January 28, 1896: The first speeding fine is handed out to British motorist Walter Arnold of East Peckham in Kent, when he was caught doing 8 mph in a 2 mph built up zone. He was fined a shilling.
January 29, 1958: The Boston Herald prints a letter from Olga Owens Huckins claiming that the pesticide DDT is dangerous. Huckins was a friend of Rachel Carson, to whom she wrote a letter prompting Carson to write Silent Spring, an early call for modern environmentalism. Carson's research and data led her to conclude that pesticides built up in crops, transferred to birds and other animals and was responsible for poisoning fauna. Silent Spring asks important questions about balancing industrial and agricultural needs, progress, the protection of the environment and the quality of life.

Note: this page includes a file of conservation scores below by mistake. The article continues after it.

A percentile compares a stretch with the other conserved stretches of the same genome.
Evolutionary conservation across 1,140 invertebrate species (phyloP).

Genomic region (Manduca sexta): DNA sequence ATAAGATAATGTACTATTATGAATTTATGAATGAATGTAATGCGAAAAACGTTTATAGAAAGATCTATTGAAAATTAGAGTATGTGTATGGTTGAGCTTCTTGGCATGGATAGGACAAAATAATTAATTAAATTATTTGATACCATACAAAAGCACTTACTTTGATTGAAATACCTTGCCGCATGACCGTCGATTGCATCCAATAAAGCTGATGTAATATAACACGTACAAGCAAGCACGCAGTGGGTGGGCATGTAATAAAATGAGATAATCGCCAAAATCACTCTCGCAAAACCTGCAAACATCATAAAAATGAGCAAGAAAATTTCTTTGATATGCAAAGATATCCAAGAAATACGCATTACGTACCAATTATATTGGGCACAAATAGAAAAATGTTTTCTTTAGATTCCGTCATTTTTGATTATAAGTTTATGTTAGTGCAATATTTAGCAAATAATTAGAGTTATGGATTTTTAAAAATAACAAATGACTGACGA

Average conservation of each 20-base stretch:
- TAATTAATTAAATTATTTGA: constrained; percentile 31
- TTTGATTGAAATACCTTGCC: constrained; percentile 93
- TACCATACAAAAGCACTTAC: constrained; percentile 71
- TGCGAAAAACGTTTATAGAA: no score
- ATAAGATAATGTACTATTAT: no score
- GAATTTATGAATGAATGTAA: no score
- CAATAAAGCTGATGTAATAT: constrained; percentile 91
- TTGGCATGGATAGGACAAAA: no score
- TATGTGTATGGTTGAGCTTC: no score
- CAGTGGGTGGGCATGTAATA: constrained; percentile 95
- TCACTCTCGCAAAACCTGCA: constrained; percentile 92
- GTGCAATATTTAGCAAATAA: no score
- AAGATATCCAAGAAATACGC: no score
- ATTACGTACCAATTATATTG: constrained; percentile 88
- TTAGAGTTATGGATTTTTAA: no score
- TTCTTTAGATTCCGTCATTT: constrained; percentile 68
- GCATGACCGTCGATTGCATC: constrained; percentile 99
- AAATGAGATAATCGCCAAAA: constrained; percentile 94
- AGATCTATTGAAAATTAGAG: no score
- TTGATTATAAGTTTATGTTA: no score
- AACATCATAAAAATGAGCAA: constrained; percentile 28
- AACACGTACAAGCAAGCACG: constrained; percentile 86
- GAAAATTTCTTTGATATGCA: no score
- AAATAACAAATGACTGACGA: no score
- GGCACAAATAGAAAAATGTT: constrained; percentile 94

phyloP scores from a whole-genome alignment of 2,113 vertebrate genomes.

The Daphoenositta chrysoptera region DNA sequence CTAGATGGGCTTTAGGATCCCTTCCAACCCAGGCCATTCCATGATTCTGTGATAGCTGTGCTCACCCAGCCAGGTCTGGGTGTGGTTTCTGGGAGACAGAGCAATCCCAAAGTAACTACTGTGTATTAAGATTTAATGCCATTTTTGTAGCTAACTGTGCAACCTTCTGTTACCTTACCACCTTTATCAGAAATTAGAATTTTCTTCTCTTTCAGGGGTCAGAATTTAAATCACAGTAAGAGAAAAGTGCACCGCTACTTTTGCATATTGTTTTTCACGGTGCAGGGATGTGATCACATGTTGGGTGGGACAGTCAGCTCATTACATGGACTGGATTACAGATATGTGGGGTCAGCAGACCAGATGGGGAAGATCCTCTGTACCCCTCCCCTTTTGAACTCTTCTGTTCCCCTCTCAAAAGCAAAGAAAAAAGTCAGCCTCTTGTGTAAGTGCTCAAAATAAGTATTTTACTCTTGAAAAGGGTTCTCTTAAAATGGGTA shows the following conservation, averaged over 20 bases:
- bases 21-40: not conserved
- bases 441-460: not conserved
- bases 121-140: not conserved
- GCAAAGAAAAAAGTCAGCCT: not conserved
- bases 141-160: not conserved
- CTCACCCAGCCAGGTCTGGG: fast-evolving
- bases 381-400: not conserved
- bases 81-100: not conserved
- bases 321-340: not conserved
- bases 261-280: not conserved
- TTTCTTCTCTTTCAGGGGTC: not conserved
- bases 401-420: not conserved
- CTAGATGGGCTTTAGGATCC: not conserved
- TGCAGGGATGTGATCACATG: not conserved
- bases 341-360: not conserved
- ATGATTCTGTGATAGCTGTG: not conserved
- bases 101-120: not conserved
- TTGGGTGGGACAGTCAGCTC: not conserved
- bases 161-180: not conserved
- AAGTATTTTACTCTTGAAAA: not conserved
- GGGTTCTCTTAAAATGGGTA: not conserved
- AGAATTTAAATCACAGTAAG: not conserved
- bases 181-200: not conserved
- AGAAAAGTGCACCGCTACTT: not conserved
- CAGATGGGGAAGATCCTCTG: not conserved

January 29, 1978: Sweden becomes the first country to regulate the use of aerosols in order to halt the destruction of the ozone layer.
January 29, 1998: Steven Goldstone, CEO and chairman of tobacco giant  RJR Nabisco, acknowledges the health risk of tobacco products under oath before Congress. Four years before Goldstone's confession, seven tobacco industry executives stood before the House Commerce Committee and swore that nicotine is not addictive.